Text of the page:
THE GREEN DOLLAR DILEMMA

Kristen Minogue/MEDILL With some investors skeptical of the long-term returns, many hopeful green companies have to look for capital in unlikely places.
Kristen Minogue/MEDILL
With some investors skeptical of the long-term returns, many hopeful green companies have to look for capital in unlikely places.

by Kristen Minogue
Nov 24, 2009

The founders of Natcore Technology had a vision. They wanted to create a thin film for solar cells that would decrease the amount of silicon manufacturers would need to assemble them, making costs plummet and making the technology more competitive. 

But they had trouble winning over potential investors, especially since at the time they did not even know how long the technology would take to develop, much less how much revenue it would generate. 

“They didn’t understand that the R&D takes time,” said Charles Provini, president, CEO and director of the company. “They didn’t understand that prototypes have to be developed. They didn’t get that concept.” 

Instead of relying on banks or venture capitalists, Provini’s company found a third option: the Toronto Stock Exchange Venture Exchange, an exchange group that provides capital for early stage companies. Provini found that when he approached them about needing time for R&D, he wasn’t “talking to deaf ears.” 

Provini is hardly alone. When it comes to bringing green technology to the market, many entrepreneurs have discovered developing it is only half the battle. The second and sometimes more difficult challenge entails convincing people it’s worth the investment. 

“A lot of companies get out there with a good product and then die on the vine because they just don’t have a way to efficiently reach the customer,” said Ed Erickson, one of more than a dozen business leaders who spoke with Provini at the Midwest Clean Tech 2009 conference in Chicago Monday. 

Erickson, who advises entrepreneurs and venture capital firms at Erickson Consulting, said entrepreneurs looking to launch their product often face a two-front war. First they have to convince banks or venture capitalists to invest in it. Then they have to convince consumers to buy it. 

Deborah Ifrah of J.P. Morgan said that for energy companies looking for financing, having solid revenues can make or break the deal. 

“If you can come out and actually say, we just secured this really large deal with X utility, or we are providing solar distribution or energy to X, that sort of establishes credibility.”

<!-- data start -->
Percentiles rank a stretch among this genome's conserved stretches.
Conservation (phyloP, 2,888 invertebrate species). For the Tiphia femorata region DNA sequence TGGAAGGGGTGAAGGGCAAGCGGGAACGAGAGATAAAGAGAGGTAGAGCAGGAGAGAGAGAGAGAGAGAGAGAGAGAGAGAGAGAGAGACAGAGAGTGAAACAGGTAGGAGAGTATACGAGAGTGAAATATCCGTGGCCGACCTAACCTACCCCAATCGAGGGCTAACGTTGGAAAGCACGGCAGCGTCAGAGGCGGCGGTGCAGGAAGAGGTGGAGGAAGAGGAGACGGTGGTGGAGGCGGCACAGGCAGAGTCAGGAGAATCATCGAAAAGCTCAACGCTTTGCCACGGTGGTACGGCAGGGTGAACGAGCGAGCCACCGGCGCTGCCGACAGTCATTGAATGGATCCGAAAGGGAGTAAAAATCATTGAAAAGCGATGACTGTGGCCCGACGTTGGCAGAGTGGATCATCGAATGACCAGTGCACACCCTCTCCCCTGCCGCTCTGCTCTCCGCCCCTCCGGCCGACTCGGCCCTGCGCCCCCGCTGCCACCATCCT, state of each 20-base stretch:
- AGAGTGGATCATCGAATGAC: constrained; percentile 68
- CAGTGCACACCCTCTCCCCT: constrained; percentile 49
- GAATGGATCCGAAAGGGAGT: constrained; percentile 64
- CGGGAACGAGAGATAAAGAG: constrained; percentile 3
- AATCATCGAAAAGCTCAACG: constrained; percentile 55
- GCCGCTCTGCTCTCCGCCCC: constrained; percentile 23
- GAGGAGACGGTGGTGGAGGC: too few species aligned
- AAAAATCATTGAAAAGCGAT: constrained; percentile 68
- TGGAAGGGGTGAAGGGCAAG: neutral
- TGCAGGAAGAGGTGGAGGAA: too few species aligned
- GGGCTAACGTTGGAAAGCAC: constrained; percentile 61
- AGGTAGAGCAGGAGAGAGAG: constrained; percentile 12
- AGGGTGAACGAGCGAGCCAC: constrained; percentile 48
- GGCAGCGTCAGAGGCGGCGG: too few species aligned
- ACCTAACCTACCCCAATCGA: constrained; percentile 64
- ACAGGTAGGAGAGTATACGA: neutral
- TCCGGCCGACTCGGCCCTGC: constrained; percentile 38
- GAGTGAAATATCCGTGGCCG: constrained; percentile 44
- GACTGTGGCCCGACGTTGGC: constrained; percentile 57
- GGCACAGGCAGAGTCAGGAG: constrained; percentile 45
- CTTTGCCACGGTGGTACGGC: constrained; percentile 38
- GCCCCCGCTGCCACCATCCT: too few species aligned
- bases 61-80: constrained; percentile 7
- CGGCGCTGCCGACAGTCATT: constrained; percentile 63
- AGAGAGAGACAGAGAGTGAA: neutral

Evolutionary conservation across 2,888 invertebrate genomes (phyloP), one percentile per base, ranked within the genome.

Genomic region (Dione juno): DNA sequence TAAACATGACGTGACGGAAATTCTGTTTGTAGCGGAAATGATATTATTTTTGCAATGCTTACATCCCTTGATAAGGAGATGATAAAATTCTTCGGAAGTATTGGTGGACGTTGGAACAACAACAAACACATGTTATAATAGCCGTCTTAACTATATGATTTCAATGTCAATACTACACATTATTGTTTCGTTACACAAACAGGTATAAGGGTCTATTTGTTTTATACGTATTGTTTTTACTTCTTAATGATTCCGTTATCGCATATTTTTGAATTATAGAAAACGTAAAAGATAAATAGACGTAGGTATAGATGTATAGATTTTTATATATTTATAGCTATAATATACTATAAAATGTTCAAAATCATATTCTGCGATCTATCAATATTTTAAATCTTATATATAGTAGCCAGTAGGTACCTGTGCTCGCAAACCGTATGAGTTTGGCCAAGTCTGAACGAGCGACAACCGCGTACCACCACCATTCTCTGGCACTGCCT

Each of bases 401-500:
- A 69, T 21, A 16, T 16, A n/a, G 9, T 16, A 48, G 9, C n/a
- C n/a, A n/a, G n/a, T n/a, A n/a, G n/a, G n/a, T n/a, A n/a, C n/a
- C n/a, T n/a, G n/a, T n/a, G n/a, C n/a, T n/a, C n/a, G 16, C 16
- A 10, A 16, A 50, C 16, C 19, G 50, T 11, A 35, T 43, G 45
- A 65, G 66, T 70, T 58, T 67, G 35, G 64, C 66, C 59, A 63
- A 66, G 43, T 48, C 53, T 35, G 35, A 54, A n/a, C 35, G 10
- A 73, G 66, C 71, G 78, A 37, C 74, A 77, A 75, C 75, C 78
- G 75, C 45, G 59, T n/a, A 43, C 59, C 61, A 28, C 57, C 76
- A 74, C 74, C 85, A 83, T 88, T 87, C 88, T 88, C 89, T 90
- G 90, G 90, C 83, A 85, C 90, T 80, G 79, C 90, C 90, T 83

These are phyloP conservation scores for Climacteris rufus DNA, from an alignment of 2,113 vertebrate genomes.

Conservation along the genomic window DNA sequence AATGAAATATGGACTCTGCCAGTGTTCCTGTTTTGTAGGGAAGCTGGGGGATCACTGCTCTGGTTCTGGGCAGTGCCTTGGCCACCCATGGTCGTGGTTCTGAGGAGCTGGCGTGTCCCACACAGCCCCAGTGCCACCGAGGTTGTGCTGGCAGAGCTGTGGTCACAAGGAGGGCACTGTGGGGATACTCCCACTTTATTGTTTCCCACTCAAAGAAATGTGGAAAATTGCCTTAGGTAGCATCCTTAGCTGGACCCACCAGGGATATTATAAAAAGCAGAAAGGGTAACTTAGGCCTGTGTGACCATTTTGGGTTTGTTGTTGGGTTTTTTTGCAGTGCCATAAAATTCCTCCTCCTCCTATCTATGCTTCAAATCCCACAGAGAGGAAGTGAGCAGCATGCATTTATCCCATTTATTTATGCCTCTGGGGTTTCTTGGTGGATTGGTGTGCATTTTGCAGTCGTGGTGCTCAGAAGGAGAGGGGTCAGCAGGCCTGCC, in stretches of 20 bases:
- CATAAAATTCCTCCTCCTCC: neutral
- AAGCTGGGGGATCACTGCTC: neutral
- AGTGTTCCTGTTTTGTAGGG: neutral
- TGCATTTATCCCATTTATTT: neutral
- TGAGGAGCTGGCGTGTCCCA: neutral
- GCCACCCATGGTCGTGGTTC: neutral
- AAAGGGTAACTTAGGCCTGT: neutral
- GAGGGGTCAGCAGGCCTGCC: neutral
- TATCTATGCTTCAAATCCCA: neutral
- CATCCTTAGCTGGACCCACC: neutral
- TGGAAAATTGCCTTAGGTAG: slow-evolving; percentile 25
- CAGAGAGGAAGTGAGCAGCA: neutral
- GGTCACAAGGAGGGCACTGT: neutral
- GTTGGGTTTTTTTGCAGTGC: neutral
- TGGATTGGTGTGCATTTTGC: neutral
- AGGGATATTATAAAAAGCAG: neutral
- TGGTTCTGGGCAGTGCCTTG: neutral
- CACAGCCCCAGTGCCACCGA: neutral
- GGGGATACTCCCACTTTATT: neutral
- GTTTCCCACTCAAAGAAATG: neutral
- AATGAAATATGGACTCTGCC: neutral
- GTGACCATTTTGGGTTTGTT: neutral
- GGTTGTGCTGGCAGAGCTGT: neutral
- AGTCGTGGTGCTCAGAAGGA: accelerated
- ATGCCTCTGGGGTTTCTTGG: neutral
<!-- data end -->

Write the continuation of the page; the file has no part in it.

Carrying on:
Bernice Valantinas said her corporation, ProMark Associates, is still searching for a way to expand its air purification technology, Total Spectrum. 

Unlike conventional methods, which rely on often-polluted outside air, Total Spectrum makes it easier to breathe by filtering much healthier indoor air. The product made its debut in 2006 cleaning out cigarette smoke at a casino in Iowa and won an innovation award from the American Society of Heating, Refrigeration and Air-Conditioning Engineers, which gave it more credibility among those in the know. Now they have plans to expand their product into New Delhi and Dubai. 

“I see us being an over-billion dollar company, because of the breadth of the application, the direction the market is going,” said Valantinas. She added the fact that the product is green doesn’t hurt either. 

But in order to reach the next stage, they need to grow their infrastructure. The company has been partnering with Chase Bank in Skokie. But while Chase has been able to help with smaller enterprises, ProMark has reached the bottom rung of the middle tier with no immediately apparent source of financing to help them go higher. Although they are expanding, Valantinas said they are still a far cry away from the hundred-million dollar companies Ifrah works with at J.P. Morgan. 

Linda Lin, senior vice president of the China/Pacific Rim branch of Fuel Tech, told conference attendees her company faced entirely new adaptations when her company started to market its product in China. 

The central and provincial governments in China have much more control over the private industries than in the States. But perhaps an even greater challenge is the country’s fast pace of change, which can leave some hopeful investors in the dust. 

“We have to be correspondingly fast and be flexible,” Lin said. “Too often, we see we’re not fast enough, we’re not flexible enough. Therefore we don’t win those projects.” 

In the free market, green technologies have to play by the same rules as everyone else. The supply of technologies and ideas is burgeoning, but it is still waiting for the critical push of public demand.

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